Council getting tough on old buildings

Could charge owners up to $2,400 for fire inspection

Ghalib Rawji purchased Northumberland Court a few years ago and tore down the buildings

Ghalib Rawji purchased Northumberland Court a few years ago and tore down the buildings

Council is about to get heavy with owners of dilapidated buildings, hitting them with a fee of up to $2,400 each time an old structure requires a fire department inspection.

The fee is the maximum charged under an escalating structure that starts at $150 when a fire inspector has to check out an abandoned building.

Maple Ridge politicians looked over the Vacant and Abandoned Building Bylaw at its Monday committee meeting.

“This is designed to give us an effective tool to deal with vacant and derelict buildings in our community, in a timely and effective manner,” fire chief Dane Spence told council.

It tries to be fair to the owner of an old building, “But it clearly puts the onus for this problem right back where it belongs – on the person who owns the property.

“We’re trying to send a message that we shouldn’t be doing business this way.”

Time is a key part of the bylaw.

Property owners will no longer have months or years to decide what to do with a building – unless they want to keep paying pricey inspection fees.

That’s because owners will have only a month to apply for reductions in those inspection fees, which can be up to 75 per cent, by either applying for a demo or reno permit that shows they’re either tearing down the building or fixing it up.

If they wait beyond that, they’ll have to pay the full amount any time firefighters have to reinspect the building, which means $150 for the first reinspection, $300 for the next, $600 for the third and $1,200 for the fourth. After that, fees top out at $2,400 each time the fire department has to check on safety or security of a building. The fees match those charged for the false alarm bylaw.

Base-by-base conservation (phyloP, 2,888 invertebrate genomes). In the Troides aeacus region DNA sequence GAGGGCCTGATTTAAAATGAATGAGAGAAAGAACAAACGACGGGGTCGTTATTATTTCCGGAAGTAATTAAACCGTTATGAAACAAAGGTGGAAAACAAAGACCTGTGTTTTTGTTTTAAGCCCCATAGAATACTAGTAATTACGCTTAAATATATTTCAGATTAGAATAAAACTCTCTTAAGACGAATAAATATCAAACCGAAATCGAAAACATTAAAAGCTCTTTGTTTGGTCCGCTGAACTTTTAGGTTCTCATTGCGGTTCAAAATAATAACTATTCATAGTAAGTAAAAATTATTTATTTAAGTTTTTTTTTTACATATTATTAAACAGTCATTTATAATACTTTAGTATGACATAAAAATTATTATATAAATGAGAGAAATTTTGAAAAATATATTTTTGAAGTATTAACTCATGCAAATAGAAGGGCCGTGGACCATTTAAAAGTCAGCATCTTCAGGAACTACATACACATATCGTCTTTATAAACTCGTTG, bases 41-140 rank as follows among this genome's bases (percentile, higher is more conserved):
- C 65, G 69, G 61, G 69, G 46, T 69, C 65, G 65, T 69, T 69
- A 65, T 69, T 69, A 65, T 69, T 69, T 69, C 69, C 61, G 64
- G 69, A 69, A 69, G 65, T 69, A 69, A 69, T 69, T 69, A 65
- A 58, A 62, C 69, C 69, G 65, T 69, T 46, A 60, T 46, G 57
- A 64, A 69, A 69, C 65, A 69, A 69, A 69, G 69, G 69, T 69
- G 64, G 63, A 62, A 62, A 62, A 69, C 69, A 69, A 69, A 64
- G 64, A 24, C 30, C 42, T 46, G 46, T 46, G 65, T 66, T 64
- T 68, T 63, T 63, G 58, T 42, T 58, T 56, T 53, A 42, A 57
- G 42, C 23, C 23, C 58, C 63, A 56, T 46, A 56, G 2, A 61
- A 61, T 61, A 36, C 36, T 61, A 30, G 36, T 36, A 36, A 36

Spence, though, said it’s impossible to keep people out of vacant buildings for long.

“If you keep it vacant, you’re subject to re-inspection fees,” he added.

“That changes that person’s business model. Maybe they were going to leave it there … but this can be a game changer for them. I do not anticipate it being there for years.”

The bylaw also allows the district to secure a building, then also charge the owner the cost of doing that.

Coun. Cheryl Ashlie wanted to know if the bylaw could require owners to use paint that matches the colour of the building, for the plywood sheets that are used to board up windows and if the district could require proper fencing, if the owner was going to wait more than 30 days before a decision on the building.

Some cities in Ontario require it, she added.

“I just really feel that we have to make sure that we’re going after folks who are purchasing properties and letting them sit.”

The bylaw complements the district’s Untidy, Unsightly Premises Bylaw, which requires owners to clean up junky yards or have the district do it, and add the costs to the property tax bill.

Coun. Al Hogarth questioned if it was fair to declare a building vacant or abandoned simultaneously, when the owner may simply be trying to find a tenant. He said it wouldn’t be fair to require a landlord to board up a building if it’s just vacant.

The bylaw, though, defines what is a vacant building – one that’s unsecured and unoccupied because it’s unfinished or run down or fire damaged – where fire could quickly spread.

Spence pointed out the owner of a restaurant likely was happy the district recently boarded it up and saved the building from further damage.